Best of, Justin, memories, relationships, Viktor, Wyatt

The Abstinence and Shaming Culture

I don’t talk much about topics that tend to make people emotional. I mentioned that in my last post. Topics that would be considered “subversive” in any way with any of my friends or acquaintances I avoid because I just don’t want to hear it. I don’t want to argue. I don’t want to feel judged or shamed for my opinions.

I don’t feel that way as much as I used to – I don’t run in the exact same circles anymore. Even a few people from the past have grown themselves and have allowed their outlook on such issues to change. So that helps, a bit.

But I know if I talk about this on my personal Facebook page, I will have people attack my view and possibly try to pray for me about it. Some friends may or may not do this… but I do have some family that would have no shame commenting. So I best talk about it here if I want to broach the subject.

I’ve been ingratiated into a group of ladies that can talk about anything and everything with respect and openness. I can swear and bitch along with them, or I can talk about serious subjects and it has been a safe environment so far in which disagreements on a topic are not met with emotional outbursts or belittling.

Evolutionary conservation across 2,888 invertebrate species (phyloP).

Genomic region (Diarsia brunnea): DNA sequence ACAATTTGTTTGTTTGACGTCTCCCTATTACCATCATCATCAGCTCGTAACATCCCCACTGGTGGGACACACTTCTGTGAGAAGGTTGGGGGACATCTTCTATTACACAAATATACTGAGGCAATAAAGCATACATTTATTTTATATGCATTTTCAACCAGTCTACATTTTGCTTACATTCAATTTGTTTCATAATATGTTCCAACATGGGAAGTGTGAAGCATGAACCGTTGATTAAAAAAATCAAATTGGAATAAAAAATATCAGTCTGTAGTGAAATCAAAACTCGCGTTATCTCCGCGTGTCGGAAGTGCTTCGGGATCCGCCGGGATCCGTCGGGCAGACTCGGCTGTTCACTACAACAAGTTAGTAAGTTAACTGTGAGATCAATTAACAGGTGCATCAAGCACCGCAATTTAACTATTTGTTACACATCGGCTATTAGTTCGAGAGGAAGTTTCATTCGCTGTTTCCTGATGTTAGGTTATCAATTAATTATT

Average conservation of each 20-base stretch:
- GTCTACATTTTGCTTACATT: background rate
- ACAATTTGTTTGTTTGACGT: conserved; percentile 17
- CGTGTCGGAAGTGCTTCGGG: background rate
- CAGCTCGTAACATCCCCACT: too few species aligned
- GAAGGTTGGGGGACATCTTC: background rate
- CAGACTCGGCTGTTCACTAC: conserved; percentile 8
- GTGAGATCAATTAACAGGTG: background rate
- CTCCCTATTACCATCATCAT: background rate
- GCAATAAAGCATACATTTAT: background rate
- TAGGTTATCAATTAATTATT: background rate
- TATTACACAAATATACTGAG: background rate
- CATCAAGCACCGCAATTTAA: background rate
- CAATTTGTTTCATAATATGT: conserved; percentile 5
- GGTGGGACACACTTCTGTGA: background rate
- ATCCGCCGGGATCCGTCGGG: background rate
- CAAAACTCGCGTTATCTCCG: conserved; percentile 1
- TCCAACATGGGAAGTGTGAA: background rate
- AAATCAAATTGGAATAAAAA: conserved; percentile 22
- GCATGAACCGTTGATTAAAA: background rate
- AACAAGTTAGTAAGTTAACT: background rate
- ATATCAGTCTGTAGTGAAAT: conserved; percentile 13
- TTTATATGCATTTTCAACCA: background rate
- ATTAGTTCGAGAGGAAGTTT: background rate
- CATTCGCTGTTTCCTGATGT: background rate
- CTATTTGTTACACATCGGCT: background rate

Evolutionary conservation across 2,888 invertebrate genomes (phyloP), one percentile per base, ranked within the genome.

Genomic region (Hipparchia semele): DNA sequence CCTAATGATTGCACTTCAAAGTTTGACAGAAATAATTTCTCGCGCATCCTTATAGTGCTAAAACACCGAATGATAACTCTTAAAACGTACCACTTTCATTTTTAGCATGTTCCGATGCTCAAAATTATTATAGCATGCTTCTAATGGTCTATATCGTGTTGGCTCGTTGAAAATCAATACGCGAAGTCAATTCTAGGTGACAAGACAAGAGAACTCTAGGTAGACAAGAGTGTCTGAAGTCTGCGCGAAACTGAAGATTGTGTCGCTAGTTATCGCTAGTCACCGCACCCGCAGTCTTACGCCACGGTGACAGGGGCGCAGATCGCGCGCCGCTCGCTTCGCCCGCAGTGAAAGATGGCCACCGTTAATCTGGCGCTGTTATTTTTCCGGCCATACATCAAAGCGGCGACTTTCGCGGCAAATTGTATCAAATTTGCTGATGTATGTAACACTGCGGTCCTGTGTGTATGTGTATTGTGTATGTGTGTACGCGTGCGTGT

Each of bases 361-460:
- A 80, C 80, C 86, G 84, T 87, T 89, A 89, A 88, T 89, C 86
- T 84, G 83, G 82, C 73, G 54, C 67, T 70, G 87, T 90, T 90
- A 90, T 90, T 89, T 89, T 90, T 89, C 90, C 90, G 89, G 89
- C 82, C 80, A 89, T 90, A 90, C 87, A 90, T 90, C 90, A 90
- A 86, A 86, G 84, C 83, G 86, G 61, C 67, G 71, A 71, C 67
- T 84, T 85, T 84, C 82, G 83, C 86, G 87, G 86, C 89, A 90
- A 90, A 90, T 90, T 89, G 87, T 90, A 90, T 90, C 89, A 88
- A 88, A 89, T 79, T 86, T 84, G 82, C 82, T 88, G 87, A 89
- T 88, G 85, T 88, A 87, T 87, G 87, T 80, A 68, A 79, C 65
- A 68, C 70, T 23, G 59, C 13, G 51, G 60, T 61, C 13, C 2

One recent conversation was about teenagers talking to their parents when they have sex. This conversation brought back a wave of bitterness about my own experiences. I’ll just lay them out. Maybe then it would be clear why I am for teaching safe sex in schools. While I can concede “abstinence is best” for not getting pregnant or STDs, I find it entirely necessary that young teens be taught all the information about sex and relationships before they start along that path. I’m sorry if it offends, but it is completely ignorant to think that kids that age are not “dating” and/or being exposed to sex.

“Not all kids are doing it,” I hear people say. Of course I know that, <insert snarky insult name here.> But the kids don’t feel that way. They think they are the only ones not doing it half the time. The sexual innuendo they start to joke about, the bullying or shaming done often has to do with sexual themes. Telling kids just not to do it will not stop it from happening for the ones that fall into it. There are a range of reasons kids will want to or be expected to do any of this stuff and preaching “just don’t do it” will not stop a damn thing.